Copper rises on dollar, growth worries cap gains
LONDON (Reuters) - Copper rose on Monday, reversing earlier losses, as the euro rebounded and the dollar fell but more evidence of shrinking factory activity in China and renewed worries over public debt problems in Spain capped gains.
But in contrast to Europe and Asia, manufacturing in the United States grew, whetting investor appetite for riskier assets at the expense of the safe-have dollar, which fell.
This lifted precious and base metals, which tend to benefit from a weak dollar because it makes them attractive investments for holders of other currencies.
Benchmark three-month copper on the London Metal Exchange closed at $8,299.50 from $8,205 at the close on Friday. In Shanghai, the futures exchange is closed this week for a national holiday.
"It's unlikely to be anything specific to the fundamentals of base metals," BNP Paribas strategist Stephen Briggs said of copper's sudden rise. "I think it's more likely to be the dollar weakness."
In China, the world's largest consumer of copper, the economy offered more evidence of a seventh straight quarter of slowing growth, with an official survey of factory managers continuing to show contraction for a second successive month.
This followed a private sector China purchasing managers index (PMI) survey published on Saturday which pointed to a month in which a slide in the rate of economic growth was halted but not reversed in September.
Expectations of lower demand from China have led Codelco, the world's No.1 copper producer, to seek to reduce 2013 physical copper premiums to Asian buyers by about $5, while its European rate will likely be held or trimmed by a smaller amount, a source linked to the company said.
Credit Suisse analyst Tom Kendall said Beijing was unlikely to cut rates until the Communist Party congress later this year. Policy moves in China are critical for the copper's demand prospects.
Beijing approved about $150 billion worth of infrastructure projects last month and has kept money markets liquid, but has refrained from cutting interest rates or the amount of reserves banks must hold since July.
In the euro zone manufacturing put in its worst performance in the three months to September since the 2008 financial crisis, a business survey showed, pointing to a new recession.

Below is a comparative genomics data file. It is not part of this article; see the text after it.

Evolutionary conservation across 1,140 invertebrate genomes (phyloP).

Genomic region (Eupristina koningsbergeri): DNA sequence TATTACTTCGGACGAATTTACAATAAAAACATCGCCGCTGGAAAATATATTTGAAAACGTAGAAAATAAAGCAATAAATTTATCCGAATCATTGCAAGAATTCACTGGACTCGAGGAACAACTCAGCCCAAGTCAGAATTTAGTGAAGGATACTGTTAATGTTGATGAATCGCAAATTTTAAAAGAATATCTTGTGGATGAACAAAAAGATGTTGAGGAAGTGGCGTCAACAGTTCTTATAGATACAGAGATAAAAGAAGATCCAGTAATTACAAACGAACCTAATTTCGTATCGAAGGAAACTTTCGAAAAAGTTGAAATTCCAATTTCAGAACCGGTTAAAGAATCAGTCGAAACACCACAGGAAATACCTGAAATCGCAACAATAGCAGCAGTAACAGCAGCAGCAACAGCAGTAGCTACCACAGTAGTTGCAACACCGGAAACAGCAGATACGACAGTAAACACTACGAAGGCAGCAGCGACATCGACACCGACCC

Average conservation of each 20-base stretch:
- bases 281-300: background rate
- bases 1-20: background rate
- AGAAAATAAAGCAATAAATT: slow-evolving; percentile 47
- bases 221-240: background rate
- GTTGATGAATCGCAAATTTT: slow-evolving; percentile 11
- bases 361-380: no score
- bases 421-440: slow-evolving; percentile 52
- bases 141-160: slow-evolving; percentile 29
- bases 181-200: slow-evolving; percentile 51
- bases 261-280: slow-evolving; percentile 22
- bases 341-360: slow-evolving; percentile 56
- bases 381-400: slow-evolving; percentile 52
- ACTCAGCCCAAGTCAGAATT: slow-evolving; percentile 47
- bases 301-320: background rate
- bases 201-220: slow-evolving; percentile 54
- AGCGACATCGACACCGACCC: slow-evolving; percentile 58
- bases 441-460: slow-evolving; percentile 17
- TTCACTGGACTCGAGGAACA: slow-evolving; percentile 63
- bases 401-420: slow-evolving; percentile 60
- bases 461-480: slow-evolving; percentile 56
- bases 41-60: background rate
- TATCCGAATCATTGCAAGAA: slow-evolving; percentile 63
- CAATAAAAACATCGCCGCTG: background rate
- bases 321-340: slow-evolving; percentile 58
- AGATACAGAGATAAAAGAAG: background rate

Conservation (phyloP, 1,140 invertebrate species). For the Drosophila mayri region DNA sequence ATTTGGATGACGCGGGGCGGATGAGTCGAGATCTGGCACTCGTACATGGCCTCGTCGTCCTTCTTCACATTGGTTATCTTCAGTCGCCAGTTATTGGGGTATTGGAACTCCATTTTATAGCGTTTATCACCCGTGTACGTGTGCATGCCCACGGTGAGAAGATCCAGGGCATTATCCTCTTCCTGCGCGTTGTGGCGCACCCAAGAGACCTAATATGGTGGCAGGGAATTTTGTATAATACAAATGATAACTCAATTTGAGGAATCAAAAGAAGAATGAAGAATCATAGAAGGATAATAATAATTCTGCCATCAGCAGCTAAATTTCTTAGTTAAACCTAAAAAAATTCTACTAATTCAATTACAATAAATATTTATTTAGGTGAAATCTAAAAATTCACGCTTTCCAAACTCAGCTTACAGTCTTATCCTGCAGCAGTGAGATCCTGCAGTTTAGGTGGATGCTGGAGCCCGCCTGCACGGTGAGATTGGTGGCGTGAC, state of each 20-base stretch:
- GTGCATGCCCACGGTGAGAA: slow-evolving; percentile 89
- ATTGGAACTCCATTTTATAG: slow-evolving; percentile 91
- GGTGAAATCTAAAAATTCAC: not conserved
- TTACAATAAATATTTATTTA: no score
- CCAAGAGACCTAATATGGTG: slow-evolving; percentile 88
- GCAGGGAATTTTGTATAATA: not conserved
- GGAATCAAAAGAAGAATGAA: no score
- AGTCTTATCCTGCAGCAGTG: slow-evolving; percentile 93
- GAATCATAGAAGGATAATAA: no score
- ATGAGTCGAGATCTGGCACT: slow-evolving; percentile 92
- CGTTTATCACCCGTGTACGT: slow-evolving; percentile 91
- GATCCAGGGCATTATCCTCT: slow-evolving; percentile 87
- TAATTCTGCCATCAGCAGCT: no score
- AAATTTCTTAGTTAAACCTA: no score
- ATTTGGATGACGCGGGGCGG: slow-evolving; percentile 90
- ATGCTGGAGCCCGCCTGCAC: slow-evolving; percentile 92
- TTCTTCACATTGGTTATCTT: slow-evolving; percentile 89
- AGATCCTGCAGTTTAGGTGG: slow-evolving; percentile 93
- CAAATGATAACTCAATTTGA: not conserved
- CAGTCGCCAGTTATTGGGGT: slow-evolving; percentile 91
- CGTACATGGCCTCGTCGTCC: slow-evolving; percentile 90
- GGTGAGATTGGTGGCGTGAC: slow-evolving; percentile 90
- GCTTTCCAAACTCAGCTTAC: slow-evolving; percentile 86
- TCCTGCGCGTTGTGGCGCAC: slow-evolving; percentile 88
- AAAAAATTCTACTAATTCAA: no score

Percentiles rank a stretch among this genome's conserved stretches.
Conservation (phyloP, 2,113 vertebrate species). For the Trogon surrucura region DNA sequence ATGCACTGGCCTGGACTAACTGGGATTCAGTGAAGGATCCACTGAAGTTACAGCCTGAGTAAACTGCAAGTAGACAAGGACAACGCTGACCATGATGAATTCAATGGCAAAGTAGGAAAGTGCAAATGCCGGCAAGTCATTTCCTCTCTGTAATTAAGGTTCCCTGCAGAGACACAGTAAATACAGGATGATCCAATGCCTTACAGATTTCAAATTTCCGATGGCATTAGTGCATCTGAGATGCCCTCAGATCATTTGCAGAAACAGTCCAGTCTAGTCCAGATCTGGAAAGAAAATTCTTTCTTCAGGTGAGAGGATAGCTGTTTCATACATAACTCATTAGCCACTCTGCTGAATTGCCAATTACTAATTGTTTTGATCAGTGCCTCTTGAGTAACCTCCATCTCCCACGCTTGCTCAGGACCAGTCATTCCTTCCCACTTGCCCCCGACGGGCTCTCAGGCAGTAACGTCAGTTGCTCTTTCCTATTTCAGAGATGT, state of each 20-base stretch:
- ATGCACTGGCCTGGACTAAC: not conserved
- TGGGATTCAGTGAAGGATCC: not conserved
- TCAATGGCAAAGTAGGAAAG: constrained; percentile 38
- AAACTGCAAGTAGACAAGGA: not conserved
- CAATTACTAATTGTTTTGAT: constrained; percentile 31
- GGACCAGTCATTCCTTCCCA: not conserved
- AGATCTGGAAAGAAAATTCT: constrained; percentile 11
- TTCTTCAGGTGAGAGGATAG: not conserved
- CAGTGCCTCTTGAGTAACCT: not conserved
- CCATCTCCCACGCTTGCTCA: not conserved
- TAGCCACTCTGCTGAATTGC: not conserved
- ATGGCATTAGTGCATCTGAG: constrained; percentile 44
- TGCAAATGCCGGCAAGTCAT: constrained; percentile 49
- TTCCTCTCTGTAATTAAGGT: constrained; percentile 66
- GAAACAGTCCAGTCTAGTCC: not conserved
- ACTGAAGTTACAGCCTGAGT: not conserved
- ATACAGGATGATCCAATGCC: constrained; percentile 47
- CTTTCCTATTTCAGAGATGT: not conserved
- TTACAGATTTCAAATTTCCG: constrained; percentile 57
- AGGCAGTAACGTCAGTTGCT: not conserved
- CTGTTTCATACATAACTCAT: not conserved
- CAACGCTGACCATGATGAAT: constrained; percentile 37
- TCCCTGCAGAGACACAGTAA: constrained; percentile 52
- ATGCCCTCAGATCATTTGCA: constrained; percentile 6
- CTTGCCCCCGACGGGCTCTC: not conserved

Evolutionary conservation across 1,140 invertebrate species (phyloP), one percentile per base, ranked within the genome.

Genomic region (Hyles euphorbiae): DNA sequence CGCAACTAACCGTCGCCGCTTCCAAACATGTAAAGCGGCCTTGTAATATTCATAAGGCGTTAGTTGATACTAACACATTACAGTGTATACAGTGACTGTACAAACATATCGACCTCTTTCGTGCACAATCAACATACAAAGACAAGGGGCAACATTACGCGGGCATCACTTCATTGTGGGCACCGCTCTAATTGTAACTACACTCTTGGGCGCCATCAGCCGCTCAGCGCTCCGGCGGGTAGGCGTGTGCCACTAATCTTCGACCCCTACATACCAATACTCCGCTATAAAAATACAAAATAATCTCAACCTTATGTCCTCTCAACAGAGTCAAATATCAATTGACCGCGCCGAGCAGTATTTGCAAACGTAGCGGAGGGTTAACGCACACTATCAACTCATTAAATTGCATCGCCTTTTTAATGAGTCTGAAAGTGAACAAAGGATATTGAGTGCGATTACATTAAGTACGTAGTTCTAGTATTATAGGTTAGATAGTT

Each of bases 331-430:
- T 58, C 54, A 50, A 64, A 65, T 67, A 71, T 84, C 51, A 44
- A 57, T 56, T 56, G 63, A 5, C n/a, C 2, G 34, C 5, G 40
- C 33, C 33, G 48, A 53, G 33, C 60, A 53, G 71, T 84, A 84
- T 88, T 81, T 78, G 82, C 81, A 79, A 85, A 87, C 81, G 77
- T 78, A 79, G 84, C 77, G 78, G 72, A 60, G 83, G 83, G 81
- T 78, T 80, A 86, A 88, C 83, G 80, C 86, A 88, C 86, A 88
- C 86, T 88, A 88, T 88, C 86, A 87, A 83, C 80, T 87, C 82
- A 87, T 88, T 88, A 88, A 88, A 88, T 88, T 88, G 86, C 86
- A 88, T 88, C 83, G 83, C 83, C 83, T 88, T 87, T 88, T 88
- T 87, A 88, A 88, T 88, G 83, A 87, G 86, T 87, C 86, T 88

In Europe, uncertainty about when Spain would seek a bailout still weighed.
While an audit of Spain's banks failed to throw up any surprises on Friday, investors are awaiting the outcome of Moody's rating agency's latest review of Spain's sovereign rating.
Europe's fourth-largest economy may be downgraded to junk status, piling pressure on it to seek an international bailout soon.
A slew of central bank policy meetings is due this week, as is U.S. non-farm payrolls data, potentially deterring investors from making big bets.
"On Friday, U.S. non-farm payrolls are due. This time, the release will be watched even more closely than usual as the Fed has made its quantitative easing program dependent on labor market developments. The data can thus provide guidance on how much easing one can expect," Credit Suisse said in a note.
Tin closed at $21,850 a metric tonne from $21,805, zinc at $2,109 from $2,096 and lead at $2,292 from $2,280.
Aluminum closed at $2,126 a tonne from $2,113, and nickel at $18,730 from $18,475.
(Additional reporting by Susan Thomas; editing by William Hardy)
- Tweet this
- Share this
- Digg this
- Missing jet could slow Malaysian Airline's return to profit
- Rescuers scour sea for Malaysian jet lost in "unprecedented mystery"
- Missing Malaysian jet may have disintegrated in mid-air - source
- TIMELINE - The search for missing Malaysian jet
- Hijacking not ruled out in missing Malaysian jet - chief investigator
The disappearance of a Malaysian jetliner is an "unprecedented aviation mystery", a senior official said on Monday, with a massive air and sea search now in its third day failing to find any confirmed trace of the plane or the 239 people aboard. Full Article